Meet the People Who Are Changing Mexico's Culture!
Mexico is a federation of 31 states that spans from the Gulf of Mexico and the Caribbean Sea in the east to the Pacific Ocean in the west, resulting in a culture that is vastly diverse and multi-faceted. Mexico was home to several advanced Mesoamerican civilizations, including the Olmec, Toltec, Zapotec, Mayan, and Aztec, and its Pre-Colombian history stretches back to 8,000 B.C. Many communities have kept their ancient customs and ways of life, and visits to historical places are not the only way to appreciate the cultures of Mexico's indigenous people.
Campeche, Quintana Roo, and Yucatan are the three Mexican states that make up the Yucatan Peninsula in southeastern Mexico. The isthmus that connects the Gulf of Mexico and the Caribbean Sea is nearly entirely formed of limestone, resulting in a geological environment with over 6,000 cenotes. The ancient Maya held spiritual importance for these fascinating azure lakes, which acquire their name from the Yucatec Maya term ts'onot, which means "any area with accessible groundwater."
Chiapas is a state in Mexico's southwest that borders Guatemala and is home to Mayan ruins as well as one of the country's largest indigenous populations. Cristóbal de las Casas, a city in the state's Central Highlands region, served as the state capital until 1892 and is now regarded as Chiapas' cultural center.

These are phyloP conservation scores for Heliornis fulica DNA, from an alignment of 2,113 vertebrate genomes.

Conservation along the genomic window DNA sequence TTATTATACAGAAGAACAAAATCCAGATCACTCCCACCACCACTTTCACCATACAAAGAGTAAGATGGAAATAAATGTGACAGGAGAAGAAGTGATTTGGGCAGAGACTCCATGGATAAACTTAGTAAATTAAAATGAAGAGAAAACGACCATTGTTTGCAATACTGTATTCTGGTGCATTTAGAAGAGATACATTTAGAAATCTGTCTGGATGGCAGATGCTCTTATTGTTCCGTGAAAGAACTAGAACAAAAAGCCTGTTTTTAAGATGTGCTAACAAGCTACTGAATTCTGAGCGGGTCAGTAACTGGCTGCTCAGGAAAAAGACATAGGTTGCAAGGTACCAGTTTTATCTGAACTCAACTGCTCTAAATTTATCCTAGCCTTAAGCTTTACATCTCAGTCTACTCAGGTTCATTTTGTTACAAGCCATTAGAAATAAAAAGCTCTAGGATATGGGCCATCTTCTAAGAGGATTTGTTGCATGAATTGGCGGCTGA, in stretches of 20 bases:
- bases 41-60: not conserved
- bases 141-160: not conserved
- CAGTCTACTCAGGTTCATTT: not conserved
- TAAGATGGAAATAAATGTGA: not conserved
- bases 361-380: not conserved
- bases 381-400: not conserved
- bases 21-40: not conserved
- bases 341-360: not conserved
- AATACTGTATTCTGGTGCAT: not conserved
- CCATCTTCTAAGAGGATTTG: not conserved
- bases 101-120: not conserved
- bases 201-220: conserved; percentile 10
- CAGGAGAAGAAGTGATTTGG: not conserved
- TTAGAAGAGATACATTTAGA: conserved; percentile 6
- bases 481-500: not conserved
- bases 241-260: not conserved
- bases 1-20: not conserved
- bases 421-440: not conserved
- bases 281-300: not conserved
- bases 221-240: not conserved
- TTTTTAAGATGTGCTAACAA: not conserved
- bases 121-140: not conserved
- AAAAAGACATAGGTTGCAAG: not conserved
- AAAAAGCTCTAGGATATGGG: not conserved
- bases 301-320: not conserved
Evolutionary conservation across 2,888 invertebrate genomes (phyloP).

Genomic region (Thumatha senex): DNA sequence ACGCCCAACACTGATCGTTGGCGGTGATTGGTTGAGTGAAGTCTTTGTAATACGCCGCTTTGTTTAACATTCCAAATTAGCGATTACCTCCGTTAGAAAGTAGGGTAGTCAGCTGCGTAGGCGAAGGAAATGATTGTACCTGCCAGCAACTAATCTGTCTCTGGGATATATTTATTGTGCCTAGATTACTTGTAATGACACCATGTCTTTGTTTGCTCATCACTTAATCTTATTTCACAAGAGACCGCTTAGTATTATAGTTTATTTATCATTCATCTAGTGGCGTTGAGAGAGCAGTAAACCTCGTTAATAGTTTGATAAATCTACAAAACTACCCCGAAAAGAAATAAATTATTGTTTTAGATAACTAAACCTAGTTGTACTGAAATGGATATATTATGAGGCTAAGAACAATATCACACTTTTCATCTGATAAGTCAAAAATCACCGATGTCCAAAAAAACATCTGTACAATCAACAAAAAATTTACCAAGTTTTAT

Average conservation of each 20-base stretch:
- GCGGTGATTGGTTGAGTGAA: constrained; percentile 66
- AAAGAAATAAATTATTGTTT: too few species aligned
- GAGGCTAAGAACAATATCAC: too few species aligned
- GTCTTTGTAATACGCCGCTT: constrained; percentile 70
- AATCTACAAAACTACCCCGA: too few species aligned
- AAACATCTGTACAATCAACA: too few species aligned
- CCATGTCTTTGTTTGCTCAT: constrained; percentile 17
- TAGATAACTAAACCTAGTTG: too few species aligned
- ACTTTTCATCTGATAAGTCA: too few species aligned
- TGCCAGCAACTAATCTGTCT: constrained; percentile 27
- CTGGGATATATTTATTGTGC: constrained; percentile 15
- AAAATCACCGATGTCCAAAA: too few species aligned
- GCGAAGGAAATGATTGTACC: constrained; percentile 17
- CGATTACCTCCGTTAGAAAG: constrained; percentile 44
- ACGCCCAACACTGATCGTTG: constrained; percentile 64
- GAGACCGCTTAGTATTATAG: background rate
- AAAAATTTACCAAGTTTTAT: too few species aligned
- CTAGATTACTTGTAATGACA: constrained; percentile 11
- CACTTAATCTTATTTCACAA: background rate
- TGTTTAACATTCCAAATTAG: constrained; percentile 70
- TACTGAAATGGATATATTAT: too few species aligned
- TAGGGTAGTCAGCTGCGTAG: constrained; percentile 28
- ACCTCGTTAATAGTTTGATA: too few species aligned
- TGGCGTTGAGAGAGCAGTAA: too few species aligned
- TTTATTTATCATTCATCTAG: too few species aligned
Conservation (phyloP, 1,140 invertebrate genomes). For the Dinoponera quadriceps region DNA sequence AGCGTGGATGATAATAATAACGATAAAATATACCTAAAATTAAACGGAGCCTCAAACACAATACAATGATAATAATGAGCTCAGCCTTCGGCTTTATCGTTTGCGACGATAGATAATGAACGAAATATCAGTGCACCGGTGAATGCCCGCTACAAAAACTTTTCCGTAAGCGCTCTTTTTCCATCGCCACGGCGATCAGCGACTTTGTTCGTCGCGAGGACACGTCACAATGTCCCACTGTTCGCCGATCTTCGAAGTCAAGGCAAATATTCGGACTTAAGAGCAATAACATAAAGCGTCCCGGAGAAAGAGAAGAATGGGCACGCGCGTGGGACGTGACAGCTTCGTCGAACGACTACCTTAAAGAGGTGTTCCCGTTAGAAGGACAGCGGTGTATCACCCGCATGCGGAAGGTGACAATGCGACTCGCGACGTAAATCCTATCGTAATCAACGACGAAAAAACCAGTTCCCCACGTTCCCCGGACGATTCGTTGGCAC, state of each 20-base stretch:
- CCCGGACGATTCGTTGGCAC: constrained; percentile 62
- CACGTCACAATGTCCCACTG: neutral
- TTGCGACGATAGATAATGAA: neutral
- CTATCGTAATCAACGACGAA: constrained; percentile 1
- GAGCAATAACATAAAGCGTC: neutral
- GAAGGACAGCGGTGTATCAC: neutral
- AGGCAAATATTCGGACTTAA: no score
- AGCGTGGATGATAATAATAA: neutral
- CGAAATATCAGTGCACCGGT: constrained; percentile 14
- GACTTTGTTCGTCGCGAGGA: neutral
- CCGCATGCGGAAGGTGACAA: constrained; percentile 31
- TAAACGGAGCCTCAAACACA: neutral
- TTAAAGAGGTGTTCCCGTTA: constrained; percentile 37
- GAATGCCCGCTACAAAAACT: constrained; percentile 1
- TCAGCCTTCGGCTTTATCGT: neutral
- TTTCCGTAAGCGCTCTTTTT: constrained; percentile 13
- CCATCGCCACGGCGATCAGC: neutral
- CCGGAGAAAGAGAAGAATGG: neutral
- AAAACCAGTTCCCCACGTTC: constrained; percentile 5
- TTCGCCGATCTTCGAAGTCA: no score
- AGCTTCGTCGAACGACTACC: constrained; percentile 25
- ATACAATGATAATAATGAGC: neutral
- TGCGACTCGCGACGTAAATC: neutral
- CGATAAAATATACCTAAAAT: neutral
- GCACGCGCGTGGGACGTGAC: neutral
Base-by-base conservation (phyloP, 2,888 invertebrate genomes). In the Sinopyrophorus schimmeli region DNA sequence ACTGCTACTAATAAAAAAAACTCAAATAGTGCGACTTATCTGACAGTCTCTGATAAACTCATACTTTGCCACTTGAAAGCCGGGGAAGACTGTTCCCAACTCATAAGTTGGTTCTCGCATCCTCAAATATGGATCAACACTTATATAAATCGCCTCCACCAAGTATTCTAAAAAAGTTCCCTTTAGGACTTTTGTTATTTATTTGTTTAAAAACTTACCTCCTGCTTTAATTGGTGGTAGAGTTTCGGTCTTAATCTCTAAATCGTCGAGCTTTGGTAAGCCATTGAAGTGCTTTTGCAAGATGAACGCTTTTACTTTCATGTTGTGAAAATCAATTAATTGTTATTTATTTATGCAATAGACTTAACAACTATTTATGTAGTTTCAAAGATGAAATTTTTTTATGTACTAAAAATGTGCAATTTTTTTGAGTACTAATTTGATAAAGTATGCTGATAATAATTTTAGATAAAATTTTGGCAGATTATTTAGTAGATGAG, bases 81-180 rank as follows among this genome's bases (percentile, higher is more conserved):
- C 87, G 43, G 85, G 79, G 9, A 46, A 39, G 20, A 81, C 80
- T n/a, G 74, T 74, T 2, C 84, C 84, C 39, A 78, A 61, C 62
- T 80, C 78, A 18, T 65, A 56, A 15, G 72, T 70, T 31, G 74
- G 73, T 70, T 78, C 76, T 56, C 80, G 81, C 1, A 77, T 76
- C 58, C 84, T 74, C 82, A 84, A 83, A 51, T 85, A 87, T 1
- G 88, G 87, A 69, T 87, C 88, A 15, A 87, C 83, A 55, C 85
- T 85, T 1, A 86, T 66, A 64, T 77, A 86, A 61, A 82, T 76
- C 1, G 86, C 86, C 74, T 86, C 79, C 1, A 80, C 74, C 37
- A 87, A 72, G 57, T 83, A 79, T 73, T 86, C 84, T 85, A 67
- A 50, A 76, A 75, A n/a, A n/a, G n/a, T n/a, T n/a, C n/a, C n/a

The cuisine and handicrafts of Oaxaca's indigenous people, the Zapotecs being the largest group, are known across the world. Oaxaca, in Mexico's southwest, is also home to two notable archaeological ruins: Monte Alban, a large site, and Mitla, a smaller but remarkable monument.
The capital city, Oaxaca, boasts a gorgeous historic center with a tree-lined zolcala and several exquisite colonial churches that have gained the site UNESCO status as having "great universal value." Hierve el Agua (Spanish meaning "the water boils") is located 45 miles east of Oaxaca in the Sierra Madres, where clifftop springs rich with calcium carbonate have created petrified waterfalls.
San Miguel de Allende
San Miguel de Allende is located in the Mexican state of Guanajuato, approximately four hours northwest of Mexico City. The arrival of the Spanish conquistadors in 1542 sparked a century of conflict with the indigenous people. The colonists brought Catholicism with them, and the settlement was named after Juan de San Miguel, a Franciscan monk. The fortunes of San Miguel have ebbed and flowed. It had been a commercial center for silver discovered in the vicinity by the mid-16th century. A thriving textile industry fuelled the development of magnificent houses and castles. In a 106-acre portion of San Miguel declared as a UNESCO World Heritage Site in 2008, 17th and 18th century Colonial buildings are intact.